1.The deceased herein died intestate on 16th July, 2007 leaving behind the following as survivors;a.Catherine Adhiambo Ongola (widow)b.Teresia Auma Ongola (widow)c.John Otieno Ongola (son aged 16 years)d.Martin Hongeo Ongola (son aged 11 years)e.Joseph Auma Ongola (father) andf.Rael Adoyo Auma (mother)
2.On 20th April 2009, Teresia Auma and George Onga’ro Ouma (brother to the deceased) petitioned for a grant of representation. According to form P&A 5, the deceased’s estate comprised of;a.Four houses without land at Likoni co-owned with Teresia Ouma Ongolab.Money in Co-operative Bank of Kenya Ltdc.NKR Road A/a 0113579315900d.Money in Family Bank - Mombasa Branch a/c 0124308227300e.Shares in the Central Depository & Settlement Corporation Ltd (CDSC)
3.However, before the grant could issue, Catherine Adhiambo lodged an objection /caveat challenging George Ong’aro’s capacity in petitioning for the grant jointly with Teresia Auma Ongola without seeking consent from her and the children of the deceased as beneficiaries. That the petitioners had omitted some assets from the list of assets.
4.Upon hearing the objection, the court delivered its ruling on 25th June, 2010 thus recognizing that both Catherine and Teresia were widows to the deceased hence appointed the two as joint administrators. Consequently, a grant of letters of administration intestate was issued to the two on 3rd September, 2010.
5.Later, one Beatrice also claiming to be a widow to the deceased filed an application dated 30th March, 2012 seeking to revoke the grant made on 25th June, 2010 on grounds that she was not consulted and that her name be included as a joint administrator. The court through its ruling of 22nd September 2017 dismissed Beatrice’s application thereby holding that there was no proof of marriage between her and the deceased. The court went ahead to direct Catherine and Teresia to apply for confirmation of the grant.
6.Vide a summons for confirmation dated 20th September, 2019, the two administrators applied for confirmation of the grant. Subsequently, Catherine Adhiambo Ongola filed a summons application dated 17th January 2022 seeking orders directing George Ong’aro Auma to produce in court documents in respect of all parcels of land and bank accounts belonging to the deceased.
7.The application is anchored on grounds set out on the face of it and averment contained in the affidavit sworn on 17th January, 2021. She deposed that the respondent being a brother to the deceased is in possession of all ownership documents to the properties comprising the estate hence an order to compel him to surrender them to her to enable her prosecute the application for confirmation of the grant. According to the applicant, the respondent had the documents when they first applied for a grant of letters of administration which was revoked hence should be able to produce them..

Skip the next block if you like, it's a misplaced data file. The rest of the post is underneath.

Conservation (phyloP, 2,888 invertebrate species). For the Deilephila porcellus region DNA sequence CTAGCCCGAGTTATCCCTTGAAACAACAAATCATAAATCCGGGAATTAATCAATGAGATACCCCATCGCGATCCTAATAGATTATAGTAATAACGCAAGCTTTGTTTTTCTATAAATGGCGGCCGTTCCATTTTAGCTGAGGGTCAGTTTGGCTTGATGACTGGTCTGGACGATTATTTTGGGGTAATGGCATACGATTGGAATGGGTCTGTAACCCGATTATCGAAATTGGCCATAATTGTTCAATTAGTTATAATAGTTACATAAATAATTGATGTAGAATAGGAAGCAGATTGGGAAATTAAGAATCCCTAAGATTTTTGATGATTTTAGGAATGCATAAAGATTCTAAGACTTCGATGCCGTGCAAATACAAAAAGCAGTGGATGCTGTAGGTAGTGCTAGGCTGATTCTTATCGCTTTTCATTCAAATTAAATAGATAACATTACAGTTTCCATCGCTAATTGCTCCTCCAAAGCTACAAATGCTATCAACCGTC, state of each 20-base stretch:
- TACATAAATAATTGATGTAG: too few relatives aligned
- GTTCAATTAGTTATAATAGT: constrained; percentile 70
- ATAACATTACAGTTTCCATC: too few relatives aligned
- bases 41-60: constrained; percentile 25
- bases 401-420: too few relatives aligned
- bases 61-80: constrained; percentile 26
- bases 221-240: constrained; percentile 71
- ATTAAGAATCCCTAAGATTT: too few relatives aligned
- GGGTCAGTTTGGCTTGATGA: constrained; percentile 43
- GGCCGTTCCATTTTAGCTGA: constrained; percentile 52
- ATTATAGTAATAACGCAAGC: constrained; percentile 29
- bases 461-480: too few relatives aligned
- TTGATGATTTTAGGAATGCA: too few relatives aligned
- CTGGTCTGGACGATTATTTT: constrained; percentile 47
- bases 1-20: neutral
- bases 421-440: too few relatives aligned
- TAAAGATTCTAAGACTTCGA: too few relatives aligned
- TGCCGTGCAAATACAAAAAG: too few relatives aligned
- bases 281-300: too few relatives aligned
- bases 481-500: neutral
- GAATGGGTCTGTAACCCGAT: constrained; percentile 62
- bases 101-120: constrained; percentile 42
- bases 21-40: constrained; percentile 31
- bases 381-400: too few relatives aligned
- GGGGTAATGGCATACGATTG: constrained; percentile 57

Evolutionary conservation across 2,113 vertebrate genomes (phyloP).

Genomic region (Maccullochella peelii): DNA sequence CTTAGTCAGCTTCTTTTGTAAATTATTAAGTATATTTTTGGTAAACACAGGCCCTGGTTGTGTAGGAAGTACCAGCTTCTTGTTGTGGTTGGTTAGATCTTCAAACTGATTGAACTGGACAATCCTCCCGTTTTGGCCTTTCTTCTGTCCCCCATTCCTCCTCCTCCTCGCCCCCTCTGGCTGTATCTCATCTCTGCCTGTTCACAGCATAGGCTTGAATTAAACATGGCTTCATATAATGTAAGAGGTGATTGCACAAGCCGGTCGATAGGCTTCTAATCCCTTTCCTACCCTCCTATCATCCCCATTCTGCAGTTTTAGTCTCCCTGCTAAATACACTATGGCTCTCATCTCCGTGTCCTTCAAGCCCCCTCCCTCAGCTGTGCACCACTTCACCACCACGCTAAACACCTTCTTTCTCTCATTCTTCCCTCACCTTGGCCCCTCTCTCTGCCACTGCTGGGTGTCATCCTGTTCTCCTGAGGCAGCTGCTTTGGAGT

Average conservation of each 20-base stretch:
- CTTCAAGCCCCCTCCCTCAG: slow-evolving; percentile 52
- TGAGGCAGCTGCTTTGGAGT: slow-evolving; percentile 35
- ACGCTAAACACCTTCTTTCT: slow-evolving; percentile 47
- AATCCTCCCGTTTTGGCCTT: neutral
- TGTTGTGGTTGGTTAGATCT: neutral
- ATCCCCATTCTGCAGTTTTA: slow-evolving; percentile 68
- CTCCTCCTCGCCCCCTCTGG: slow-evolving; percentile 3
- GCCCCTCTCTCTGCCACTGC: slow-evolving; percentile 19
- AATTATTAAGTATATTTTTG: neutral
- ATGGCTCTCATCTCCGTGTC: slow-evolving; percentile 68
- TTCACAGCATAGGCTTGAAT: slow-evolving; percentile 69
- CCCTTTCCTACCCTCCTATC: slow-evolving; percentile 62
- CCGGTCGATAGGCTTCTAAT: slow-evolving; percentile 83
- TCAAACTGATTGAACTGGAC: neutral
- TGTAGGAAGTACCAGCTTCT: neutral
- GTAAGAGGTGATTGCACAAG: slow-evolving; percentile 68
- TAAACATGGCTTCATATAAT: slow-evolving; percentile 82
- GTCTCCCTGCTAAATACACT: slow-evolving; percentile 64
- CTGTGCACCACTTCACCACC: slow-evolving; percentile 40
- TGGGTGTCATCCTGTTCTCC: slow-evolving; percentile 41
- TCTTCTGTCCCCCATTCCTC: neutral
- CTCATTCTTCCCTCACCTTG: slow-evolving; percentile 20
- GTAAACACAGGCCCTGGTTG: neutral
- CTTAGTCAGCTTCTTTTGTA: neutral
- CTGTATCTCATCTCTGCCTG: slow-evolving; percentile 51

8.In response, the respondent denied being in possession of the said documents save for a sale agreement in which he and his deceased brother jointly bought a plot from one Salim A. Mwanalika. That after sharing the plot equally, he (respondent) developed his portion.
9.In her rejoinder, the applicant averred that the respondent is fully aware of the extent of the deceased’s estate but was uncooperative because he was stripped off the role of administration of the estate. That a private investigator she had engaged had compiled a report reflecting several properties owned by the deceased.
10.During the hearing, Mr. Odhiambo for the applicant and M/s Kayatta for the respondent literally adopted averments contained in their respective client’s affidavits in support of or in reply to the application.
11.I have considered the application herein and the response thereto. It is trite law that property comprising an estate must be free and ascertainable property of a deceased person. A court cannot distribute property is not ascertainable. It is incumbent upon the applicant/petitioner to list the assets comprising the estate with supporting documents or evidence establishing that the deceased possessed such assets during his life time and that he had the capacity to dispose them if had survived.
12.In the instant case, the applicant does not know the extent of the deceased’s estate. It is her duty to carry out investigations to ascertain their location and seek help where necessary to be facilitated to access such property together with their documentation.
13.The applicant listed various bank accounts. She should apply for a partial confirmation of the grant to access such accounts and if the bank ignores, then the court can be moved to issue an order for compliance. For immovable property, she should get records from the lands office or transfer of ownership from the people who sold them to the husband.
14.This court cannot force the respondent to produce what he does not have. The fact that he petitioned for a grant originally does not automatically mean that he had ownership documents. To the contrary, she also petitioned for the same grant without ownership documents.
15.There is no cogent evidence adduced to prove that the respondent has those documents. Courts do not make orders in vain. There is no convincing reason given to persuade this court to issue an order to compel the respondent to produce the documents in question.
16.In my view, the applicant is shifting her responsibility to the respondent. She should look for the documents through the relevant sellers or seek lands office’s assistance. In a nutshell, do not find any merit in this application as it amounts to a fishing expedition in search of evidence or information. For the above stated reasons, it is my finding that the application is not tenable hence dismissed with no order as to costs.